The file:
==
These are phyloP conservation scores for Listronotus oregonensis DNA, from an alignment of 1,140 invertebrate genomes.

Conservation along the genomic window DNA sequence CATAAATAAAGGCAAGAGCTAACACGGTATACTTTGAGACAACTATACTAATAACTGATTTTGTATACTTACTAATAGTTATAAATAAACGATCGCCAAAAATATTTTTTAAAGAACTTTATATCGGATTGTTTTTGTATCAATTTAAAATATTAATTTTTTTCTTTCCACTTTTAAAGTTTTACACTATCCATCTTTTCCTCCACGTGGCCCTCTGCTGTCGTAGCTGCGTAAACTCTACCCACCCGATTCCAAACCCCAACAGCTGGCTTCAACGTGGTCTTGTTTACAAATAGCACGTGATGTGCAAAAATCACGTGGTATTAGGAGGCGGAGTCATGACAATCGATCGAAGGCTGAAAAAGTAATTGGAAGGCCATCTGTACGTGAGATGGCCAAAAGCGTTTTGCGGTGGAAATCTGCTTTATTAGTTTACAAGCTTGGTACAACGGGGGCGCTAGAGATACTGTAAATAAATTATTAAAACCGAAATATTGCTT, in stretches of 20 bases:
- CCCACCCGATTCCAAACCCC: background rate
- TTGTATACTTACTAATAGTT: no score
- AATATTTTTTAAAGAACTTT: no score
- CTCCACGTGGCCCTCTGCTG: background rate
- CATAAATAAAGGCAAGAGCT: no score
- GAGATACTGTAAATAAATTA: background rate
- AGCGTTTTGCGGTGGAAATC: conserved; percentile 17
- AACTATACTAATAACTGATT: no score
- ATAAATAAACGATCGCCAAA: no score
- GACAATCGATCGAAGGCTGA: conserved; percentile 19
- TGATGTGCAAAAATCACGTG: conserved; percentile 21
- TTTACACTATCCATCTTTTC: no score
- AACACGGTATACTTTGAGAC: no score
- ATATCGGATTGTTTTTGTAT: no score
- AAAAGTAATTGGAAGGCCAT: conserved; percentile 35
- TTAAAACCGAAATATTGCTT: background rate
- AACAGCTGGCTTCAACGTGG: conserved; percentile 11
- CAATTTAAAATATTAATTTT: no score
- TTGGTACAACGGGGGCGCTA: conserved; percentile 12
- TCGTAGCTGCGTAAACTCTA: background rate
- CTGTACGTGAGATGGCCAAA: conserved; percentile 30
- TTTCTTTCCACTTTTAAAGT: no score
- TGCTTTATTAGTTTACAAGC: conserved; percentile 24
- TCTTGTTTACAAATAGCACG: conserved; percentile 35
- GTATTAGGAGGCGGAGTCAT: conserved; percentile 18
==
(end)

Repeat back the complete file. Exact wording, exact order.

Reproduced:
These are phyloP conservation scores for Listronotus oregonensis DNA, from an alignment of 1,140 invertebrate genomes.

Conservation along the genomic window DNA sequence CATAAATAAAGGCAAGAGCTAACACGGTATACTTTGAGACAACTATACTAATAACTGATTTTGTATACTTACTAATAGTTATAAATAAACGATCGCCAAAAATATTTTTTAAAGAACTTTATATCGGATTGTTTTTGTATCAATTTAAAATATTAATTTTTTTCTTTCCACTTTTAAAGTTTTACACTATCCATCTTTTCCTCCACGTGGCCCTCTGCTGTCGTAGCTGCGTAAACTCTACCCACCCGATTCCAAACCCCAACAGCTGGCTTCAACGTGGTCTTGTTTACAAATAGCACGTGATGTGCAAAAATCACGTGGTATTAGGAGGCGGAGTCATGACAATCGATCGAAGGCTGAAAAAGTAATTGGAAGGCCATCTGTACGTGAGATGGCCAAAAGCGTTTTGCGGTGGAAATCTGCTTTATTAGTTTACAAGCTTGGTACAACGGGGGCGCTAGAGATACTGTAAATAAATTATTAAAACCGAAATATTGCTT, in stretches of 20 bases:
- CCCACCCGATTCCAAACCCC: background rate
- TTGTATACTTACTAATAGTT: no score
- AATATTTTTTAAAGAACTTT: no score
- CTCCACGTGGCCCTCTGCTG: background rate
- CATAAATAAAGGCAAGAGCT: no score
- GAGATACTGTAAATAAATTA: background rate
- AGCGTTTTGCGGTGGAAATC: conserved; percentile 17
- AACTATACTAATAACTGATT: no score
- ATAAATAAACGATCGCCAAA: no score
- GACAATCGATCGAAGGCTGA: conserved; percentile 19
- TGATGTGCAAAAATCACGTG: conserved; percentile 21
- TTTACACTATCCATCTTTTC: no score
- AACACGGTATACTTTGAGAC: no score
- ATATCGGATTGTTTTTGTAT: no score
- AAAAGTAATTGGAAGGCCAT: conserved; percentile 35
- TTAAAACCGAAATATTGCTT: background rate
- AACAGCTGGCTTCAACGTGG: conserved; percentile 11
- CAATTTAAAATATTAATTTT: no score
- TTGGTACAACGGGGGCGCTA: conserved; percentile 12
- TCGTAGCTGCGTAAACTCTA: background rate
- CTGTACGTGAGATGGCCAAA: conserved; percentile 30
- TTTCTTTCCACTTTTAAAGT: no score
- TGCTTTATTAGTTTACAAGC: conserved; percentile 24
- TCTTGTTTACAAATAGCACG: conserved; percentile 35
- GTATTAGGAGGCGGAGTCAT: conserved; percentile 18